Sunday, 8 June 2014

Asbestos labelling unfair

I recently had a conversation with an assistant principal,of a large state school who told me that they had refused to display warning stickers about asbestos in her school. I was amazed that they had done that and annoyed with myself for allowing it to happen at Glen Park. ( refer to a previous post) I have since learned that they will have to display the stickers now. I flippantly discussed with her creating a sticker to put up with it explaining that our asbestos is safe and well managed. The existing sticker May as we'll say ' warning this school is toxic. 'Go down the road to the safe private school' That would be the impression you would get because private school don't have to display the stickers.

So far 318 state schools have been audited and labelled this year. There is genuine concern that parents might mistakenly believe only state school buildings contained asbestos. 

Schools found to contain the substance must post signs saying WARNING in big bold print at their entrances saying an ''induction'' must be completed before any workis done on the school site.

The buildings that have asbestos must have warning signs.

The Oakleigh Primary School principal  said the signs left a poor impression on parents of prospective students visiting for the first time. ''The first thing they see is a warning that there's asbestos,'' he said.

Mr Fisher said principals were well trained in managing the substance safely. ''It's not anything that our parent community needs to be concerned about. We manage it with all tradespeople that come into the school.'' I have known of the presence of asbestos in the eaves of our old classroom since 1998. We have had 2 other inspections since the original one showing that the asbestos is safe and not dangerous and since 1998 I have been able to tell any tradesmen working at our school of its presence. No work has been done on the eaves other than to paint them twice since 1997. they will be due for painting again in 2018!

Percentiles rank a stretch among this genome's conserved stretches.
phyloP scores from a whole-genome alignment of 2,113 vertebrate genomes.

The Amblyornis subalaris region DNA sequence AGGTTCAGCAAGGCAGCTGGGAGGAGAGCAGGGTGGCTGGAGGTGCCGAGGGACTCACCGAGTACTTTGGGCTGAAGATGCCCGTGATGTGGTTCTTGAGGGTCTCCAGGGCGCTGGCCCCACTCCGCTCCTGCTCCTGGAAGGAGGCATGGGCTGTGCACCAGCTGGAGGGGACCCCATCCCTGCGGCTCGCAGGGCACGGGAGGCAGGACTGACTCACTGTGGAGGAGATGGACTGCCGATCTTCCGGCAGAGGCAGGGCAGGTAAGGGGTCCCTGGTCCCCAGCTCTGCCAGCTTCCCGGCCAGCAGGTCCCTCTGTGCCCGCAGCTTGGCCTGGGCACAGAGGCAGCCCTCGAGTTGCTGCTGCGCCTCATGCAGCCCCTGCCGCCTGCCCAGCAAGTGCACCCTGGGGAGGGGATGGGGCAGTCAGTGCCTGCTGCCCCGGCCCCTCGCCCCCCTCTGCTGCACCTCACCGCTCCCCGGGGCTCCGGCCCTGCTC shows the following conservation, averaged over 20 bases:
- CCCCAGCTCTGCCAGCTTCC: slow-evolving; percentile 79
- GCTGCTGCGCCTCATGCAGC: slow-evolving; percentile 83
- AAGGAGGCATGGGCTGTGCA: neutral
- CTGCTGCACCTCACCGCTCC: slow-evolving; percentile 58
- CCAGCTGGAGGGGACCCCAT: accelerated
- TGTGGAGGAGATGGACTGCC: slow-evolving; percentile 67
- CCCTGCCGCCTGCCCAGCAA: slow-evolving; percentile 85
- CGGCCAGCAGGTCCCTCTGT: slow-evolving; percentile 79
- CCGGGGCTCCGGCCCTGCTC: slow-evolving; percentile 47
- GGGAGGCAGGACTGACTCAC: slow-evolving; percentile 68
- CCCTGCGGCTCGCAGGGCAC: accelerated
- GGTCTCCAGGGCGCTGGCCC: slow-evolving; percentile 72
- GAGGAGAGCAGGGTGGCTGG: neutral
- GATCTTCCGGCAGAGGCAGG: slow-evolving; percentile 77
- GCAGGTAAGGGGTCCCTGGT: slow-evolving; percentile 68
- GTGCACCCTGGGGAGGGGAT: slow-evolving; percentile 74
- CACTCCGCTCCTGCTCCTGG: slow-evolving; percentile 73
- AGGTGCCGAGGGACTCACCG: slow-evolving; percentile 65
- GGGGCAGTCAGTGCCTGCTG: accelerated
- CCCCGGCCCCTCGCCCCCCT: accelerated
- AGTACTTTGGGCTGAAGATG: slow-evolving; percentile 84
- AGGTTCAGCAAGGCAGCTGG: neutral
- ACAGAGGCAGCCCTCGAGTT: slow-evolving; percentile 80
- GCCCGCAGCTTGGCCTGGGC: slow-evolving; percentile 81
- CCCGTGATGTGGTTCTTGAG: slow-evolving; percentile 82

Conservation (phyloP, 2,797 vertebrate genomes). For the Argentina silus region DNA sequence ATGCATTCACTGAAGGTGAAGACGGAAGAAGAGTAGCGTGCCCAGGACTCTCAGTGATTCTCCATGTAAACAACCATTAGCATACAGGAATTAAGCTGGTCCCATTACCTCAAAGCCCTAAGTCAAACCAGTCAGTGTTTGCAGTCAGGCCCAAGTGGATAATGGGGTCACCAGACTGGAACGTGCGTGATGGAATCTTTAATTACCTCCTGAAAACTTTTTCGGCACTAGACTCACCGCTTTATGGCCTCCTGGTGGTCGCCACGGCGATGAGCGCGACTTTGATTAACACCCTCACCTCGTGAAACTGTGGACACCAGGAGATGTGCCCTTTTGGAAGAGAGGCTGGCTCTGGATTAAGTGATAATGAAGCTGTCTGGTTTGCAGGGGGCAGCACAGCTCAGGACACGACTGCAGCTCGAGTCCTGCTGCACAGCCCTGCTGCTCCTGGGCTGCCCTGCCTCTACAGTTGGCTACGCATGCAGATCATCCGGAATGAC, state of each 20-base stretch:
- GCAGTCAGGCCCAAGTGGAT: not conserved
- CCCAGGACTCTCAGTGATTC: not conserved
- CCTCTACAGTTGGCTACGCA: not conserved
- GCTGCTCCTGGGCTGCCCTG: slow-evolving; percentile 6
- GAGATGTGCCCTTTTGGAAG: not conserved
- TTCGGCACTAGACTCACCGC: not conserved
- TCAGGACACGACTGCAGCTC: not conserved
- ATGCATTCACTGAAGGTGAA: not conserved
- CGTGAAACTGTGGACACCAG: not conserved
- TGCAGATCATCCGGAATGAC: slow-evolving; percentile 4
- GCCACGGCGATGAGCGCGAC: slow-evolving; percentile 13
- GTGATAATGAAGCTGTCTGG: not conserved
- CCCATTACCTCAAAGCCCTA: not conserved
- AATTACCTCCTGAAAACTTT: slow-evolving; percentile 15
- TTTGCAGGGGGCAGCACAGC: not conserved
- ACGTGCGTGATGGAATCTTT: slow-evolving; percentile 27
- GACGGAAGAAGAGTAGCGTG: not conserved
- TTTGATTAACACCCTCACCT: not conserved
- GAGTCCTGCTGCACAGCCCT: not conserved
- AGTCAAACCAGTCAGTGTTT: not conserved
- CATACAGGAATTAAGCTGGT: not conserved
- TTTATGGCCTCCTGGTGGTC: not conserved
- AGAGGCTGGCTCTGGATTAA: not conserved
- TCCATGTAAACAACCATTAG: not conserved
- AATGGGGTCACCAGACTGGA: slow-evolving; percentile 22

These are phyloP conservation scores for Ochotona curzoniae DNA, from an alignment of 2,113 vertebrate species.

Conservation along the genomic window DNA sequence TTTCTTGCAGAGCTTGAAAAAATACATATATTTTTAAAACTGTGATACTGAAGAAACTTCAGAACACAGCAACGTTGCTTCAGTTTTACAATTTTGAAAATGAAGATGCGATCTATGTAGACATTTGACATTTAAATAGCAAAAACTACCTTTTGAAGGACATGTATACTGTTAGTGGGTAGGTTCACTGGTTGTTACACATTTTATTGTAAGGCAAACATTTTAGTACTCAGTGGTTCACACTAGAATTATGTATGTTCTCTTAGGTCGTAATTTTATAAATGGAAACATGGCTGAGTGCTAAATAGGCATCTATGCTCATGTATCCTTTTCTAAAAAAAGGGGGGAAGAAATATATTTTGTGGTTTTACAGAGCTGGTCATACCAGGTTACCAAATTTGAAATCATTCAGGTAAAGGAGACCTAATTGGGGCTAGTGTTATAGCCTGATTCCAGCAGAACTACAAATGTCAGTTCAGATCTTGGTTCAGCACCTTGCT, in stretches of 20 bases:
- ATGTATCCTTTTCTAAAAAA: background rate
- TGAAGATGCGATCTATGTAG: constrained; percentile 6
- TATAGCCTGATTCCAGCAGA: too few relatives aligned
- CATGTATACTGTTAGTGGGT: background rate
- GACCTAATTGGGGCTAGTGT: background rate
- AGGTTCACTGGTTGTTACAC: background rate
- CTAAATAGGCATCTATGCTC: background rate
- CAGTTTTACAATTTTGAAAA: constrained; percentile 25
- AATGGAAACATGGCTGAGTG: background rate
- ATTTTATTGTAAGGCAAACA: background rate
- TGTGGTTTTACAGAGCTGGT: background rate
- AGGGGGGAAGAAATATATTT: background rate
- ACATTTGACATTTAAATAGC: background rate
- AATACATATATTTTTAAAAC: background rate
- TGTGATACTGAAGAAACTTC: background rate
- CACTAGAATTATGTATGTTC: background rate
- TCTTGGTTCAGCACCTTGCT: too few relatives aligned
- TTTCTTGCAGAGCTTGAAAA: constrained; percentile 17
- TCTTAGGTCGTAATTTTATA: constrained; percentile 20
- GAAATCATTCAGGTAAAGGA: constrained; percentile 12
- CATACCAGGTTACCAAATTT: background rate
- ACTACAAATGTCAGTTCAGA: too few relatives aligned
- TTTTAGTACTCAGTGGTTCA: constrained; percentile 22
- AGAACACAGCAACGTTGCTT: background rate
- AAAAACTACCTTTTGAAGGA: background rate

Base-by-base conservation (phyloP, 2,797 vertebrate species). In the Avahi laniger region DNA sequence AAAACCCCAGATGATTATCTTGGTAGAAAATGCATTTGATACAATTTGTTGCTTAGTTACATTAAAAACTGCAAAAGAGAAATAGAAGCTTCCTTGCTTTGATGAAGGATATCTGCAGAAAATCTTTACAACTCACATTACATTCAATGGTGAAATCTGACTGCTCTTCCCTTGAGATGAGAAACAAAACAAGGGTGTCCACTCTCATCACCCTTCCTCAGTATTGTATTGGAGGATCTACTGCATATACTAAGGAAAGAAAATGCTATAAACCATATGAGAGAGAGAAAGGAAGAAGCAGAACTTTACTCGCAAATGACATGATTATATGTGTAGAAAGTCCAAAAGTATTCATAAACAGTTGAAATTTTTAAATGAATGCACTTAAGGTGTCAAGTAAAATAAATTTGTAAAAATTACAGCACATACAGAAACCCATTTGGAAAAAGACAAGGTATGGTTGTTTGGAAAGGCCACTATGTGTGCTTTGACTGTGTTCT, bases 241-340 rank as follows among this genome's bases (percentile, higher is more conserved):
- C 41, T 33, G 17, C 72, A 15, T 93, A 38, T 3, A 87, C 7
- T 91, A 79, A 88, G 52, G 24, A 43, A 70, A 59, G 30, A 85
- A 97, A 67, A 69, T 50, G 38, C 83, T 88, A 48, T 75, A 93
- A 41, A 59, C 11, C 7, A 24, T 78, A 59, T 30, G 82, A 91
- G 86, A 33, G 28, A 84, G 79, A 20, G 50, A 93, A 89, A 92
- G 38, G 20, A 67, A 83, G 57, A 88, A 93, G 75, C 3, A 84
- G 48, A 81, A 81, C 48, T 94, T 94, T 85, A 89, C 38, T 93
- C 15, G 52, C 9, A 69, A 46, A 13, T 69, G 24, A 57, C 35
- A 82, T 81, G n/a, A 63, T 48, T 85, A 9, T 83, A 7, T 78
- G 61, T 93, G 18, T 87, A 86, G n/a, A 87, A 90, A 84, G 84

An Education Department spokesman said the number of asbestos audits had ''significantly increased''. ''These warning labels are an important measure in ensuring that all members of the school community … are part of the safety culture of the school.'' which is 'over the top' but in our Occupational health and safety conscious world it is understandable. it would have been better and more accurate for the stickers to say that the asbestos was 'managed' which it is. It would also be fair If ALL schools had to post these stickers.

Victorian Association of State Secondary Principals president Frank Sal said the non-government school sector, pre-schools and universities should be required to meet the same standards as state schools.

''This has already caused significant angst in some circumstances as people become concerned about health and safety,'' he said.

A Victorian WorkCover Authority spokeswoman said all workplaces had legal responsibilities to manage asbestos. ''If the asbestos is in good condition and left undisturbed, it is usually safer to leave it fixed or installed and review its condition over time,'' she said. This is a no-brainier and does not address the unfairness of the system of labelling asbestos.

Opposition education spokesman James Merlino said direct cuts to education by the Napthine government had delayed asbestos removal in schools. Safety is not the issue with these stickers, other than poor wording I have no problem with them. 'Truth in labelling' and 'what is good for one should be good for all' are  the issues and as usual the Education Minister Martin Dixon seems to be avoiding the question. I will look at designing that 'clarification' sticker next term.

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